Hertfordshire metal quartet, Before the Sirens, have supreme confidence in their song writing skills and an unusual humility to accompany them. Alun Davies (vocals/guitar), Adam Aldridge (bass), and Chris Tidey (guitar) started playing together as a band at age eleven. To put this in perspective, they’re now north of thirty-three. People from the southeast England scene will remember them as Glass Artery. They regrouped and rebranded in 2019 with a new purpose – to write the heaviest and catchiest songs imaginable. Many artists tried this in the 1990s, and many succeeded, but Before the Sirens have no interest in treading old ground. Their debut EP is a bold statement from a group that want to make rock music as pleasing as possible for a metal audience.
Let’s be clear. You could use the lazy term of melodic metalcore to describe this music, but that would be an injustice to the grinding grooves and monstrous Godflesh bassline in opening track, ‘Low’. It’s a gritty and candid song about the struggles of being a functioning alcoholic. You can feel the glare in Davies’ eyes and hear the anguish in his voice as he clings to the vibrato note in the chorus like a person who cannot let the reassuring hand of his lover escape him. It’s a thunderous rock anthem with a drum beat to match Jimmy Chamberlain (Smashing Pumpkins) in his prime. The sharp syncopated Helmet riff in the pre-chorus is almost as lethal as the breakdown at the end.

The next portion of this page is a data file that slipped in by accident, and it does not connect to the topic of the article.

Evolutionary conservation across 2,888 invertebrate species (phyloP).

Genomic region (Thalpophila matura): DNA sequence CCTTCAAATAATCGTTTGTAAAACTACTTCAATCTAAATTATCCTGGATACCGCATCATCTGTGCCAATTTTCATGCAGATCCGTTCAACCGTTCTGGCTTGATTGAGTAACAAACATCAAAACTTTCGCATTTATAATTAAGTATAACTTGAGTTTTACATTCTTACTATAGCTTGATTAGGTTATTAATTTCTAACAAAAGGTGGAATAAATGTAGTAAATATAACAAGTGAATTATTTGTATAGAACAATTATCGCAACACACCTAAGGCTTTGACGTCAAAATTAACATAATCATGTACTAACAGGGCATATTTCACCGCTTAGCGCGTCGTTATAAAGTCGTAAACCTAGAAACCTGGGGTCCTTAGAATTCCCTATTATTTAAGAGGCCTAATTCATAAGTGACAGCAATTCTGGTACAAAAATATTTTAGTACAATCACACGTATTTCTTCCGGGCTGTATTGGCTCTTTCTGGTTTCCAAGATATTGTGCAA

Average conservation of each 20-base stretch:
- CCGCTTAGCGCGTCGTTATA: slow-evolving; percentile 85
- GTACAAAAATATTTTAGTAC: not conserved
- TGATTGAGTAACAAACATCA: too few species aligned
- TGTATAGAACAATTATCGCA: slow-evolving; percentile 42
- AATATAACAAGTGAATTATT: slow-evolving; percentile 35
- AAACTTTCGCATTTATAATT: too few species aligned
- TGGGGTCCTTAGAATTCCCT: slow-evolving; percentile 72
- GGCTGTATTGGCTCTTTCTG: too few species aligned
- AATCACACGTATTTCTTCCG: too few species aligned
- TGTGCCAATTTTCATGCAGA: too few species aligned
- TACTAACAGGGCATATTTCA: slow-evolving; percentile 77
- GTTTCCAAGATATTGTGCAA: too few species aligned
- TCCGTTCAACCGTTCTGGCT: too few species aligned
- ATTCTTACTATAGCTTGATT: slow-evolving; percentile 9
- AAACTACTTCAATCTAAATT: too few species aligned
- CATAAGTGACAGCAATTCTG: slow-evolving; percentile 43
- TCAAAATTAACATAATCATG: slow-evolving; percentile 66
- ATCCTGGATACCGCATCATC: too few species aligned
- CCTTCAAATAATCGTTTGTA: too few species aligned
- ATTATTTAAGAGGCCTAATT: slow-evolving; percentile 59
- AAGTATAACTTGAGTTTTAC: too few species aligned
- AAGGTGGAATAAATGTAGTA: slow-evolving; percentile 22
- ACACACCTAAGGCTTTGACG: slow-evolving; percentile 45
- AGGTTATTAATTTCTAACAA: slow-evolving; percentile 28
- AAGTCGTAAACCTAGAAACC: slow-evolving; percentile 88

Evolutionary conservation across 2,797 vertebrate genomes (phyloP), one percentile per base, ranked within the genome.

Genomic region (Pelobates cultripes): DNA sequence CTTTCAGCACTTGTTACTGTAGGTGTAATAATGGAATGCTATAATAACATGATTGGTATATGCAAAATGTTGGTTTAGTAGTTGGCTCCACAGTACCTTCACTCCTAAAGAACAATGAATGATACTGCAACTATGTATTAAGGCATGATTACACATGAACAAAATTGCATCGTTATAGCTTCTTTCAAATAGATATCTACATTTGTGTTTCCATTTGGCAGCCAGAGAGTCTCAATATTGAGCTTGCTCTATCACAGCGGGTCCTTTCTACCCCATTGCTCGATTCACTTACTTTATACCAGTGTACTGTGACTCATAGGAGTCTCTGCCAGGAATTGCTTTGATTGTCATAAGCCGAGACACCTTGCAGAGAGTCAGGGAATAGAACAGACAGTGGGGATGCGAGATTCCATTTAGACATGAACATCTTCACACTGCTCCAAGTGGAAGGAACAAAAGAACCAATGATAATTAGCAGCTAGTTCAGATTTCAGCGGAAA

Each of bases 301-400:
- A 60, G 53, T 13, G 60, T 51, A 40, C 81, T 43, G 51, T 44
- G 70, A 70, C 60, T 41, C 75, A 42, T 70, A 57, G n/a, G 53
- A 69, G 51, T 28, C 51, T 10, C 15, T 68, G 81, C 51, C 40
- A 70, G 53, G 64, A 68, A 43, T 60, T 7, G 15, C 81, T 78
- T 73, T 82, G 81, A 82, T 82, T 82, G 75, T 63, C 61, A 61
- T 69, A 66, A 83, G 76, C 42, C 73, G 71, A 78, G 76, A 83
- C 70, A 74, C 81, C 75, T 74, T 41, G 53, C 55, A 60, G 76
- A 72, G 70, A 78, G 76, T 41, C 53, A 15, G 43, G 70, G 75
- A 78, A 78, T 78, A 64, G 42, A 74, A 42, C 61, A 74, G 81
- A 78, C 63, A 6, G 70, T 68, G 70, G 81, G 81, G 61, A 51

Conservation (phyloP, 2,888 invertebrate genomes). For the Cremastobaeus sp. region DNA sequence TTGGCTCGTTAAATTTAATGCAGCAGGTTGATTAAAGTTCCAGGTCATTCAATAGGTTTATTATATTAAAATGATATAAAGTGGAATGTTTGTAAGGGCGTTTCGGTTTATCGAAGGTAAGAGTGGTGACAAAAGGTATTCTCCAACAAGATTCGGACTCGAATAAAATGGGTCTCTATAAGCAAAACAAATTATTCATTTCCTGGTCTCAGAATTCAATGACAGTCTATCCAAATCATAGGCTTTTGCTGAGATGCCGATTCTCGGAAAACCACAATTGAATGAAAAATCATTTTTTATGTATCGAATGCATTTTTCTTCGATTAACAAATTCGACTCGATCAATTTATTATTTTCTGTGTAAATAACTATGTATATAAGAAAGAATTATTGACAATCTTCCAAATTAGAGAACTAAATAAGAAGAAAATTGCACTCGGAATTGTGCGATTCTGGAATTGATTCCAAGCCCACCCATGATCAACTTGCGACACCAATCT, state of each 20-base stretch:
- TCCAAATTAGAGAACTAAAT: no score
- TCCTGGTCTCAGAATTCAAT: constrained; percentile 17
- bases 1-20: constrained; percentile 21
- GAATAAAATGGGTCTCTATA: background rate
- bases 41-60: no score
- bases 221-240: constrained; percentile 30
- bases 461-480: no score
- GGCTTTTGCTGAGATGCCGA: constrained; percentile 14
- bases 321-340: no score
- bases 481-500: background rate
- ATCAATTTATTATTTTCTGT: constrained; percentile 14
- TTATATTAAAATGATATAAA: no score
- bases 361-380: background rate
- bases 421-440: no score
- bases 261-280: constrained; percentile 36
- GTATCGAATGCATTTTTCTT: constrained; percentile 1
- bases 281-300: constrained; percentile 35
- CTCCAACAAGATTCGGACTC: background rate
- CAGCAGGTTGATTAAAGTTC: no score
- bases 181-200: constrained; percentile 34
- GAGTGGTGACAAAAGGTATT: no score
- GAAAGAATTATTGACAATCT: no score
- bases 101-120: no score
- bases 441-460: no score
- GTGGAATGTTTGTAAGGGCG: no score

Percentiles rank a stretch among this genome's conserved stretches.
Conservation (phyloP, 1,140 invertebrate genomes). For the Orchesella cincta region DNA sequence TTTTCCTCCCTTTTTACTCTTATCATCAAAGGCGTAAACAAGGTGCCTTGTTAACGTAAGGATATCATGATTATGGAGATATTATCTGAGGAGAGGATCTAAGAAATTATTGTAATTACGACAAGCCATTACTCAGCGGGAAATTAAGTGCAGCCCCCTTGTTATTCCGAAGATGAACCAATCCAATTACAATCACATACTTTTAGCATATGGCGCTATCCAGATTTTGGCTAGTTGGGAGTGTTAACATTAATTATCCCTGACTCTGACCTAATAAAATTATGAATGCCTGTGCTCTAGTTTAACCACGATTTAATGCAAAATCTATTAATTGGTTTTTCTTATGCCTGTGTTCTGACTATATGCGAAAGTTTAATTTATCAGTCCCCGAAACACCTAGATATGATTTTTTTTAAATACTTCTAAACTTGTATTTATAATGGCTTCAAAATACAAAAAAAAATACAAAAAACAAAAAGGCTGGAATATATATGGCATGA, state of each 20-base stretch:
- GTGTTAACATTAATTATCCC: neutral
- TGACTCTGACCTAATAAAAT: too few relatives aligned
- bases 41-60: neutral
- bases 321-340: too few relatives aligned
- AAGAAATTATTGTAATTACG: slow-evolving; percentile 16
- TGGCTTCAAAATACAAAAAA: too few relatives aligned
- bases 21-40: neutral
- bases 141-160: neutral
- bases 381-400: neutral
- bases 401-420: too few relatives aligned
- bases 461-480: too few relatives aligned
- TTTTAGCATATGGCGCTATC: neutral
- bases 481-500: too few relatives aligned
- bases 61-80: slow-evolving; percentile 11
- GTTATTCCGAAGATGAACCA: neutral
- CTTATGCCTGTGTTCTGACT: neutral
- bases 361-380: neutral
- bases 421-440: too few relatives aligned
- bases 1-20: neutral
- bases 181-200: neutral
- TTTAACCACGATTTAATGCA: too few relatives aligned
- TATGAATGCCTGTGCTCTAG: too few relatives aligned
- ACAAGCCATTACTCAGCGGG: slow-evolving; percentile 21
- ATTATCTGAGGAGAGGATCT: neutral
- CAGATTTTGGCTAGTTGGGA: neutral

‘Don’t Let Me Go’ positions itself at the apex of alternative rock and metal. Who remembers when Tool used to produce four-minute songs with deep guitar incursions? Davies could offer a pathway to maturity for the younger generation of metalcore bands that pitch their voice in the annoying emo whine. Listen to the gritty tenor projection of the chorus – the density and deliberate fragility are its greatest features. The clear English enunciation in ‘Lights Out’ gives the edgy drop-B riffing and disco snare beat a surprise mid-90s swerve like Machine Head in The Burning Red era. Drummer, Alex Budge, strides into the bridge with a zealous change of tempo. This is how you write heavy music in a pop format. Northern Irish godfathers, Therapy?, would be proud of the muscle and sweat behind the simple structuring of these tracks.
Only one thing will frustrate you about this EP, and that’s the surprise decision to leave the glorious chorus of closing track, ‘Under Darkened Skies’, unfulfilled. Why reprise the magnificent power of it only twice when it deserves at least four renditions in the arms-to-the-sky pose? Davies makes no secret of his love for Killswitch Engage here and in penultimate effort, ‘Silence’, which displays a faster pace and more extravagance on the fretboard. You can see why this band supported SBR favourites, Black Orchid Empire, at their London show in 2019. The guitars flex their muscles like street ruffians, but the vocals command the mix with officer-class confidence.
Before the Sirens create music because it’s the only thing they know. How many bands can say they started at age eleven? How many can write music as enlivening and as gritty as this after two decades of organic growth?
Release Date: 02/06/2023
Record Label: Self Released
Standout tracks: Low, Under Darkened Skies
Suggested Further Listening: Therapy? – Troublegum (1994), Killswitch Engage – As Daylight Dies (2006), Fudge Tunnel – The Complicated Futility of Ignorance (1994)